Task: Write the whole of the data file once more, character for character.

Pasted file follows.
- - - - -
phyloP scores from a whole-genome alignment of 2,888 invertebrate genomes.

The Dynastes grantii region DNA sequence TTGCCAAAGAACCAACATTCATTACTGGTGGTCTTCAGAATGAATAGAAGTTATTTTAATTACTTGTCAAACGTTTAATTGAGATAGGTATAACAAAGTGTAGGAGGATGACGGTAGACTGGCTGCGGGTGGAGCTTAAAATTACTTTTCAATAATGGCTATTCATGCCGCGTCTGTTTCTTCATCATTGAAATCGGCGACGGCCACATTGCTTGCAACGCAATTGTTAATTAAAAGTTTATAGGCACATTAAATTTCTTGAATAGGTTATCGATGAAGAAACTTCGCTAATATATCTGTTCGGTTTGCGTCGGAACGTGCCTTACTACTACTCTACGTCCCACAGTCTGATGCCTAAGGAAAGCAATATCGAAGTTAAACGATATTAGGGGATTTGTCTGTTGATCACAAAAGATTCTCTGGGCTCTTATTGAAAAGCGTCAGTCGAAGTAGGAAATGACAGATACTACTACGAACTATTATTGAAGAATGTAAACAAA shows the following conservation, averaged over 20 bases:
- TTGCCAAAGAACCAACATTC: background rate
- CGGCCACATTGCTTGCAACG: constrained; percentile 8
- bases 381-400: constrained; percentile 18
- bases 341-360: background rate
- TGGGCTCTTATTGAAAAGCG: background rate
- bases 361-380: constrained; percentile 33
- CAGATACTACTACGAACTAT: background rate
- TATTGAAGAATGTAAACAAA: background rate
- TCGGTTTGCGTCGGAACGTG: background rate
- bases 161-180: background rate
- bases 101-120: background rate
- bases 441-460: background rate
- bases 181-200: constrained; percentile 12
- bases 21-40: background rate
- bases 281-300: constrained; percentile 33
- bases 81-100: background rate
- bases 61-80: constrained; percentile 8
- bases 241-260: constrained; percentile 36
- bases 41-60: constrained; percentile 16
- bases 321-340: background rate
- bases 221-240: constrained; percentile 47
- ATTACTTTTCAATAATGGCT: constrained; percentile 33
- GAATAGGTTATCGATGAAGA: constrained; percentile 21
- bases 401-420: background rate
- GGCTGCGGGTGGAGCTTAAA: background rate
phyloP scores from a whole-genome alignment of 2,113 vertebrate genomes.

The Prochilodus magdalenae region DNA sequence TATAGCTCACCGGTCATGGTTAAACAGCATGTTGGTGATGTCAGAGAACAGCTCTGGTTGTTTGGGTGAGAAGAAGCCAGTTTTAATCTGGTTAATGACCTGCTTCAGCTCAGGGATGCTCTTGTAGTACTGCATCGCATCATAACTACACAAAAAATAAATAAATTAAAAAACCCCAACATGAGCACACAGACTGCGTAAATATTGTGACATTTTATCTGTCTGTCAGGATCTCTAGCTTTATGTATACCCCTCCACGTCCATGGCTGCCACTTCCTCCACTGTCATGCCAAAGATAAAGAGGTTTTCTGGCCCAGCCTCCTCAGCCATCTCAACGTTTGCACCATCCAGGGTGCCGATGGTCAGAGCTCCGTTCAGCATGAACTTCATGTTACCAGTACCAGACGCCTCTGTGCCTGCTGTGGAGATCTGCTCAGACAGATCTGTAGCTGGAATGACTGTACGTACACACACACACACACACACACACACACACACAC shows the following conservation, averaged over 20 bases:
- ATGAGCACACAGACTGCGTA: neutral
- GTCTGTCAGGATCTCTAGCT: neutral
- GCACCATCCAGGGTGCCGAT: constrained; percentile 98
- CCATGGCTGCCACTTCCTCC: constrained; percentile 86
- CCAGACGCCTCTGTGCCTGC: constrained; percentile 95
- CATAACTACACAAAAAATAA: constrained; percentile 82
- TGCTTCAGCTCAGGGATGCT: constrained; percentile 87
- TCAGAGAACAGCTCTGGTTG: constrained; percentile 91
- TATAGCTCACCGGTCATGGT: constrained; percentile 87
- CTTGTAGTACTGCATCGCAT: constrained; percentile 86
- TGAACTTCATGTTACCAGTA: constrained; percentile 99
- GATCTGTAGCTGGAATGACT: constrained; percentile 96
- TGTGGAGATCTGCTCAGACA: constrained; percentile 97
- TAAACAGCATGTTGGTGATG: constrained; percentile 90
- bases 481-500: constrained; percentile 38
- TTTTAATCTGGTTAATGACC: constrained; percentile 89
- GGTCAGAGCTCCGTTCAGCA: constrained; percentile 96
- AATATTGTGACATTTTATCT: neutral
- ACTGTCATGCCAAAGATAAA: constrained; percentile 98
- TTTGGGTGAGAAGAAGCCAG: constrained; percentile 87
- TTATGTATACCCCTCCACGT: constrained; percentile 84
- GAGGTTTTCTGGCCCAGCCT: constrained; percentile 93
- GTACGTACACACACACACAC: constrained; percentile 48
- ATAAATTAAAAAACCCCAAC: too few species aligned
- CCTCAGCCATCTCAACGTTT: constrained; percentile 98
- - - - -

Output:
phyloP scores from a whole-genome alignment of 2,888 invertebrate genomes.

The Dynastes grantii region DNA sequence TTGCCAAAGAACCAACATTCATTACTGGTGGTCTTCAGAATGAATAGAAGTTATTTTAATTACTTGTCAAACGTTTAATTGAGATAGGTATAACAAAGTGTAGGAGGATGACGGTAGACTGGCTGCGGGTGGAGCTTAAAATTACTTTTCAATAATGGCTATTCATGCCGCGTCTGTTTCTTCATCATTGAAATCGGCGACGGCCACATTGCTTGCAACGCAATTGTTAATTAAAAGTTTATAGGCACATTAAATTTCTTGAATAGGTTATCGATGAAGAAACTTCGCTAATATATCTGTTCGGTTTGCGTCGGAACGTGCCTTACTACTACTCTACGTCCCACAGTCTGATGCCTAAGGAAAGCAATATCGAAGTTAAACGATATTAGGGGATTTGTCTGTTGATCACAAAAGATTCTCTGGGCTCTTATTGAAAAGCGTCAGTCGAAGTAGGAAATGACAGATACTACTACGAACTATTATTGAAGAATGTAAACAAA shows the following conservation, averaged over 20 bases:
- TTGCCAAAGAACCAACATTC: background rate
- CGGCCACATTGCTTGCAACG: constrained; percentile 8
- bases 381-400: constrained; percentile 18
- bases 341-360: background rate
- TGGGCTCTTATTGAAAAGCG: background rate
- bases 361-380: constrained; percentile 33
- CAGATACTACTACGAACTAT: background rate
- TATTGAAGAATGTAAACAAA: background rate
- TCGGTTTGCGTCGGAACGTG: background rate
- bases 161-180: background rate
- bases 101-120: background rate
- bases 441-460: background rate
- bases 181-200: constrained; percentile 12
- bases 21-40: background rate
- bases 281-300: constrained; percentile 33
- bases 81-100: background rate
- bases 61-80: constrained; percentile 8
- bases 241-260: constrained; percentile 36
- bases 41-60: constrained; percentile 16
- bases 321-340: background rate
- bases 221-240: constrained; percentile 47
- ATTACTTTTCAATAATGGCT: constrained; percentile 33
- GAATAGGTTATCGATGAAGA: constrained; percentile 21
- bases 401-420: background rate
- GGCTGCGGGTGGAGCTTAAA: background rate
phyloP scores from a whole-genome alignment of 2,113 vertebrate genomes.

The Prochilodus magdalenae region DNA sequence TATAGCTCACCGGTCATGGTTAAACAGCATGTTGGTGATGTCAGAGAACAGCTCTGGTTGTTTGGGTGAGAAGAAGCCAGTTTTAATCTGGTTAATGACCTGCTTCAGCTCAGGGATGCTCTTGTAGTACTGCATCGCATCATAACTACACAAAAAATAAATAAATTAAAAAACCCCAACATGAGCACACAGACTGCGTAAATATTGTGACATTTTATCTGTCTGTCAGGATCTCTAGCTTTATGTATACCCCTCCACGTCCATGGCTGCCACTTCCTCCACTGTCATGCCAAAGATAAAGAGGTTTTCTGGCCCAGCCTCCTCAGCCATCTCAACGTTTGCACCATCCAGGGTGCCGATGGTCAGAGCTCCGTTCAGCATGAACTTCATGTTACCAGTACCAGACGCCTCTGTGCCTGCTGTGGAGATCTGCTCAGACAGATCTGTAGCTGGAATGACTGTACGTACACACACACACACACACACACACACACACACAC shows the following conservation, averaged over 20 bases:
- ATGAGCACACAGACTGCGTA: neutral
- GTCTGTCAGGATCTCTAGCT: neutral
- GCACCATCCAGGGTGCCGAT: constrained; percentile 98
- CCATGGCTGCCACTTCCTCC: constrained; percentile 86
- CCAGACGCCTCTGTGCCTGC: constrained; percentile 95
- CATAACTACACAAAAAATAA: constrained; percentile 82
- TGCTTCAGCTCAGGGATGCT: constrained; percentile 87
- TCAGAGAACAGCTCTGGTTG: constrained; percentile 91
- TATAGCTCACCGGTCATGGT: constrained; percentile 87
- CTTGTAGTACTGCATCGCAT: constrained; percentile 86
- TGAACTTCATGTTACCAGTA: constrained; percentile 99
- GATCTGTAGCTGGAATGACT: constrained; percentile 96
- TGTGGAGATCTGCTCAGACA: constrained; percentile 97
- TAAACAGCATGTTGGTGATG: constrained; percentile 90
- bases 481-500: constrained; percentile 38
- TTTTAATCTGGTTAATGACC: constrained; percentile 89
- GGTCAGAGCTCCGTTCAGCA: constrained; percentile 96
- AATATTGTGACATTTTATCT: neutral
- ACTGTCATGCCAAAGATAAA: constrained; percentile 98
- TTTGGGTGAGAAGAAGCCAG: constrained; percentile 87
- TTATGTATACCCCTCCACGT: constrained; percentile 84
- GAGGTTTTCTGGCCCAGCCT: constrained; percentile 93
- GTACGTACACACACACACAC: constrained; percentile 48
- ATAAATTAAAAAACCCCAAC: too few species aligned
- CCTCAGCCATCTCAACGTTT: constrained; percentile 98